Sean: Location, geography, animals, rangers’ activities, environmental problems in the area.
Alison: This must be why Sean and I are a great team. Apart from the location, I’m probably more focussed on the characters, and what makes them act like they do. Sometimes I’ll think up an ending with Sean, so I have to write the strand to get there.
Sean supplies the ranger activities and environmental problems in the area. But so he should! He’s the real life ranger!

What do you like best about writing Ranger in Danger?
Sean: Finishing them!! And honouring the rangers around the world who do this work for real!
Alison: When I hold the finished book in my hand, feeling as if I’ve really accomplished something to share with the readers. I’ve also really enjoyed learning about animals, different countries and rangers.

How do you become a ranger?
Sean: It’s different for different areas, but generally you go to university, study science and environmental science and then get lot of field experience. There are many people who would like to do the work, but really only some who are cut out for it. You have to be very passionate about your work, the environment and understand it’s a life, not just a job!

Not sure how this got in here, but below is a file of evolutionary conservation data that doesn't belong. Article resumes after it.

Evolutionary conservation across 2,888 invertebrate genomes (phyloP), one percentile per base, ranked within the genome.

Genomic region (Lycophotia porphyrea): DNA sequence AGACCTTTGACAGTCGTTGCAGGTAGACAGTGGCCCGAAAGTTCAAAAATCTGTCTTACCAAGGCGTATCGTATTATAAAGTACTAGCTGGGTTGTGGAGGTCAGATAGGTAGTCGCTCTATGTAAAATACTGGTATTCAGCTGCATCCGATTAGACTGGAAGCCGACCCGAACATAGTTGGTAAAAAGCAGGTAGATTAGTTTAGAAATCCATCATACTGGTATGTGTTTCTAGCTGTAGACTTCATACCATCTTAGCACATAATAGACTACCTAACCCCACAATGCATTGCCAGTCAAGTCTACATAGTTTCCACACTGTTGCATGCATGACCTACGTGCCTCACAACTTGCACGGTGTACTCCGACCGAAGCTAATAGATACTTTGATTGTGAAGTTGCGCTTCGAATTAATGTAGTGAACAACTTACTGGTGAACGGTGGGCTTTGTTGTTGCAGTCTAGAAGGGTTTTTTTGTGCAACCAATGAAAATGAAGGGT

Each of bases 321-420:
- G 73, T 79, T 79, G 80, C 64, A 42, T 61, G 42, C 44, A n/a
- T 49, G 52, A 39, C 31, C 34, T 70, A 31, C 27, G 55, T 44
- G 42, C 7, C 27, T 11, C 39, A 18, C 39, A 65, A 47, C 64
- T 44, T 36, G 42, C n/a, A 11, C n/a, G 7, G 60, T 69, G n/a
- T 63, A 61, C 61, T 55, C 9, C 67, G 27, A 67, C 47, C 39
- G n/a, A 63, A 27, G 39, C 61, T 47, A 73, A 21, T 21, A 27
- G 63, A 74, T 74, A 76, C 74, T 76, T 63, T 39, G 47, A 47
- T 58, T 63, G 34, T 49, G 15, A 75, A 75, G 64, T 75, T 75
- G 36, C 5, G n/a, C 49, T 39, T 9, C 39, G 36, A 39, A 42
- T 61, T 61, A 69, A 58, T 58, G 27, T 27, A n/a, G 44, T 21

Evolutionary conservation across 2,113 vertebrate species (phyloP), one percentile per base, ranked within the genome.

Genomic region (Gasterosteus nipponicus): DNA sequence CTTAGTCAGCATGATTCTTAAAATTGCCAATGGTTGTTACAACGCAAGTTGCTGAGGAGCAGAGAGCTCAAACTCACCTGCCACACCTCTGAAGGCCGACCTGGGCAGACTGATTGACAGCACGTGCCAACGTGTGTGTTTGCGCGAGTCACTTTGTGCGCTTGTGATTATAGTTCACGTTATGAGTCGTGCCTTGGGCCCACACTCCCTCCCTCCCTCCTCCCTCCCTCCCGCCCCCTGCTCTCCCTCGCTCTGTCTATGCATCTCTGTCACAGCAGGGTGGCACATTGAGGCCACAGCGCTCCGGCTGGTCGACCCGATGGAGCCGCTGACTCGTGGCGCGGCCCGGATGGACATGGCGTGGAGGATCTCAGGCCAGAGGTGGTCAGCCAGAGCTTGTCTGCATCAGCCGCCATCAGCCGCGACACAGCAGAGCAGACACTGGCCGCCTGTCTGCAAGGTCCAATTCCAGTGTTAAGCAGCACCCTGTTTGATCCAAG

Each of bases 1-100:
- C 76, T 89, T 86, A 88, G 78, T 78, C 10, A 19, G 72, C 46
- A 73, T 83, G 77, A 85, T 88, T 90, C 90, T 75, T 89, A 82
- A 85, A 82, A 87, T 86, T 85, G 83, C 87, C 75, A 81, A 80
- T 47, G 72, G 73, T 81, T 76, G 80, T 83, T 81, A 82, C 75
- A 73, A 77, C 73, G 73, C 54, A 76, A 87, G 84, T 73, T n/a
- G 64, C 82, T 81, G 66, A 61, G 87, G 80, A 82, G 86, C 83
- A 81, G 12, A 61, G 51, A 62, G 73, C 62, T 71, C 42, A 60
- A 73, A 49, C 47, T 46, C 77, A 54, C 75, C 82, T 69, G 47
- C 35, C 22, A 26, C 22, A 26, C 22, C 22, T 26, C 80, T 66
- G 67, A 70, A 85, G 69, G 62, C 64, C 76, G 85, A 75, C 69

Alison: I would suggest reading all the series, but Sean will probably say that’s not good enough.

What qualities do you need to become a good writer?
Sean: Team up with Alison Reynolds and have a good imagination and life experience to draw from.
Alison: Practise, perseverance and an interest in what’s happening around you. Also team up with Sean Willmore so you get a lot of plots!

Comments are closed.